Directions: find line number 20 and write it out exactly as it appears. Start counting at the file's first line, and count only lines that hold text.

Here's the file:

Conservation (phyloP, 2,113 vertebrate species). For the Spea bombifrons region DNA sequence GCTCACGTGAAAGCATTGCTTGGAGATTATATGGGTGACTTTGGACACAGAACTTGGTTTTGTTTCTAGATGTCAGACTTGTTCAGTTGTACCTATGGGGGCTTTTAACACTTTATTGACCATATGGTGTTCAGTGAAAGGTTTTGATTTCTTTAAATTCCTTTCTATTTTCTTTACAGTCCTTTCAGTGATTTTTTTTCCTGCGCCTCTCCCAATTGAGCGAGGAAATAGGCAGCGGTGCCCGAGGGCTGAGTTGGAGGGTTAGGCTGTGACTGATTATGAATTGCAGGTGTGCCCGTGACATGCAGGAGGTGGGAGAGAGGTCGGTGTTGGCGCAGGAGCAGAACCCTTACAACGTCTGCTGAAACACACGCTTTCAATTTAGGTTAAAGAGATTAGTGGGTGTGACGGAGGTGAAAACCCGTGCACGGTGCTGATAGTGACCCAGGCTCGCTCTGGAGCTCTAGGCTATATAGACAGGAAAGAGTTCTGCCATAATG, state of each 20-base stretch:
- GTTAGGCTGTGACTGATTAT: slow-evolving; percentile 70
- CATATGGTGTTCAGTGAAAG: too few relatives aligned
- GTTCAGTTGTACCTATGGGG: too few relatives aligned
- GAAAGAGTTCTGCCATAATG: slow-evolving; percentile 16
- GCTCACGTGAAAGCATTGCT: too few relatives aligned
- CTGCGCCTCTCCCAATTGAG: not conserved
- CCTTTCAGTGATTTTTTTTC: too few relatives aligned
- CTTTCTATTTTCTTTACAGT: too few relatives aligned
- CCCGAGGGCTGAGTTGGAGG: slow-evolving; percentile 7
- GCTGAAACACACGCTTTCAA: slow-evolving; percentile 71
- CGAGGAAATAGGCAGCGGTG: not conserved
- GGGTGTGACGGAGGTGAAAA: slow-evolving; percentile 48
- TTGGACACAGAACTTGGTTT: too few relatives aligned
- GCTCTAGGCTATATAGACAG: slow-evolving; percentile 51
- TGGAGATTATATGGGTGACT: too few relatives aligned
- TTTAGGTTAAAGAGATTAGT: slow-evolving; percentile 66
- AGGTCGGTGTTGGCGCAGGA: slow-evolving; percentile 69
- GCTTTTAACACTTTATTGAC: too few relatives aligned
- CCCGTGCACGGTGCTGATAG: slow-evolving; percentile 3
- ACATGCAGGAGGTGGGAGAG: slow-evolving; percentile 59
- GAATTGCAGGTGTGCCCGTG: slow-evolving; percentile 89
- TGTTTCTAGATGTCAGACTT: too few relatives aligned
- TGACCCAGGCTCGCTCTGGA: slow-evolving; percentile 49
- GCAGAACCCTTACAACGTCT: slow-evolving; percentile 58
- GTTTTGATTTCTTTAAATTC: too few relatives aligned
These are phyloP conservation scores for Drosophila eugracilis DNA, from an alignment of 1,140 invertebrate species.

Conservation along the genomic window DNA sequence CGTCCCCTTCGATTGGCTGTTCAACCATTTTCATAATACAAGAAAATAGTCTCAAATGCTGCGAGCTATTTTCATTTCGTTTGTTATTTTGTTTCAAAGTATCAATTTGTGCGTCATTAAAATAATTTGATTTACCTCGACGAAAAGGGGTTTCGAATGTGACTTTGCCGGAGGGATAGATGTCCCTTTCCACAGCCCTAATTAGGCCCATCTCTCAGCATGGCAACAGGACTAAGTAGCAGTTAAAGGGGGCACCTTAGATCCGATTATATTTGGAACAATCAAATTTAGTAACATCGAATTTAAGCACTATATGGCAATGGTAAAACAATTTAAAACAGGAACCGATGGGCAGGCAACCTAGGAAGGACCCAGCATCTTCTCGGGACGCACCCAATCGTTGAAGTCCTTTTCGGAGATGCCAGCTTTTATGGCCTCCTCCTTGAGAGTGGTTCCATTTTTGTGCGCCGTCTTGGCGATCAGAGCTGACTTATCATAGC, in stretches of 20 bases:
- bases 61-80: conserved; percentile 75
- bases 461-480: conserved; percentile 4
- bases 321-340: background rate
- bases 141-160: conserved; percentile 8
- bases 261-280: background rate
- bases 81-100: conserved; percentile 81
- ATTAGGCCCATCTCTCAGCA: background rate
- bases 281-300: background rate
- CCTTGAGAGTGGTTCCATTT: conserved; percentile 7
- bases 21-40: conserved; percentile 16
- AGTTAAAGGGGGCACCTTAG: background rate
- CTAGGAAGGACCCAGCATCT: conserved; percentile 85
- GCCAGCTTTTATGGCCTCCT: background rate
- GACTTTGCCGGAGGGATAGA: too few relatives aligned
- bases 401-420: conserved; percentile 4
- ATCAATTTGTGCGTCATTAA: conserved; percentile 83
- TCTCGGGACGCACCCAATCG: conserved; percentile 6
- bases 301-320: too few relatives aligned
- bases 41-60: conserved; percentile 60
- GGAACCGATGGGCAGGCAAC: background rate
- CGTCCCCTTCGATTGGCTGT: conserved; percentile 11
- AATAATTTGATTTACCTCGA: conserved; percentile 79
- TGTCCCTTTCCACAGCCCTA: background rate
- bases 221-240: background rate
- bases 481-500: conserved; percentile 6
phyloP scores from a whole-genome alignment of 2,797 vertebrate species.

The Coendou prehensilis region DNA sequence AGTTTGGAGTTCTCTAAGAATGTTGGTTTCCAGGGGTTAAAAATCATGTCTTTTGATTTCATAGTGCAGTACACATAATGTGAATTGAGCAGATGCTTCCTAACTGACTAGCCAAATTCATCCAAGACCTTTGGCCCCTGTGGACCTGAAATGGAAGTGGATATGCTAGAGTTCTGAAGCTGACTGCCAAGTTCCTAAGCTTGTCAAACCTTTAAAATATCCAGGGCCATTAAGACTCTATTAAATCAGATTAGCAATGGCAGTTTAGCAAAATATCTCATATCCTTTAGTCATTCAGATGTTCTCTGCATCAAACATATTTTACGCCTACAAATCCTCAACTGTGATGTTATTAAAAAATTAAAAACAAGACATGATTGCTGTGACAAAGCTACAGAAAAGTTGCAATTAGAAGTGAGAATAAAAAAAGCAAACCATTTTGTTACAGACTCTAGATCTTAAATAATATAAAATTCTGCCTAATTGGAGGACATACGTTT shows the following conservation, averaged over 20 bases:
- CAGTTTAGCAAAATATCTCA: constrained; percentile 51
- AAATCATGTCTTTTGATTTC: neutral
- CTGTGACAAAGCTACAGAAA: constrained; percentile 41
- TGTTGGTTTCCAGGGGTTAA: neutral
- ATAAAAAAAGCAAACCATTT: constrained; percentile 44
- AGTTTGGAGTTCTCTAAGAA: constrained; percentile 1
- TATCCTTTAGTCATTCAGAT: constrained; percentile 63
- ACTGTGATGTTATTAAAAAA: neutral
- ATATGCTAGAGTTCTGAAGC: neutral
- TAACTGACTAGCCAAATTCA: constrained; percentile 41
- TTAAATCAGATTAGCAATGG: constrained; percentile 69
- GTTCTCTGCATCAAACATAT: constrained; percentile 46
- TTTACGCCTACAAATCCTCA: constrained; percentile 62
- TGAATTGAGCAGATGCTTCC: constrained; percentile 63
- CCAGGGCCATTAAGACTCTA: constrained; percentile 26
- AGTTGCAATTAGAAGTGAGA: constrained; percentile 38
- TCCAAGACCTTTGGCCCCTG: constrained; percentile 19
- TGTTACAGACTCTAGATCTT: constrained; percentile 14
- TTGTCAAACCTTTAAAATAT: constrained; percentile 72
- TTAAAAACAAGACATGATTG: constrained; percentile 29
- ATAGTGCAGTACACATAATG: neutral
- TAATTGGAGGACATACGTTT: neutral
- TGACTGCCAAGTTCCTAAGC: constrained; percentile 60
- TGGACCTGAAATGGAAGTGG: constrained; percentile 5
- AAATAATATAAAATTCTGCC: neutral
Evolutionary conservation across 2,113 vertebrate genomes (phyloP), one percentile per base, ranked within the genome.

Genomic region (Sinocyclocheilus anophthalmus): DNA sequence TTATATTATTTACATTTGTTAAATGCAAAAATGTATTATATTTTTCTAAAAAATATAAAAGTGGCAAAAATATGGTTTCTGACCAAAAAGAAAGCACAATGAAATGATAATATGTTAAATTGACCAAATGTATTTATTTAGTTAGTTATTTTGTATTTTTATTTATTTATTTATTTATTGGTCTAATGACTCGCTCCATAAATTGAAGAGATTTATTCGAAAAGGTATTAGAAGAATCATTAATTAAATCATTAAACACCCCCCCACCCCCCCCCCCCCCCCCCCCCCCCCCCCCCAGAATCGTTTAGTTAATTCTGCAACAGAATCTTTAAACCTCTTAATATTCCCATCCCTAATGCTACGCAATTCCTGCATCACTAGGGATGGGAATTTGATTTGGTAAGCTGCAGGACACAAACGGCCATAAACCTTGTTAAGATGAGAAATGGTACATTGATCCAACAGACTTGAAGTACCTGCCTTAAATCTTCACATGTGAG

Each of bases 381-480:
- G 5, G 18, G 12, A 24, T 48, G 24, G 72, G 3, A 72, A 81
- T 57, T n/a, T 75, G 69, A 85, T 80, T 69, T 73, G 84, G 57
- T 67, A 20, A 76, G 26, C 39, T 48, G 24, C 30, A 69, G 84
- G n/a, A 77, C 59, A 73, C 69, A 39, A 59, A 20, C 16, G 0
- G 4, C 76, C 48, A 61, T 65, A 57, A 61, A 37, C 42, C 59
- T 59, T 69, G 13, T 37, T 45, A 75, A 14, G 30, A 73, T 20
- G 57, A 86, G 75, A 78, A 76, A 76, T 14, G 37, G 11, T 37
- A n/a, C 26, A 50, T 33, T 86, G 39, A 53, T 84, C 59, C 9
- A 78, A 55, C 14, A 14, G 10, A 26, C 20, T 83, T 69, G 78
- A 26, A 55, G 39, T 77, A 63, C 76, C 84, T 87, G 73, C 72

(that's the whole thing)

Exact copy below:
- CCCGTGCACGGTGCTGATAG: slow-evolving; percentile 3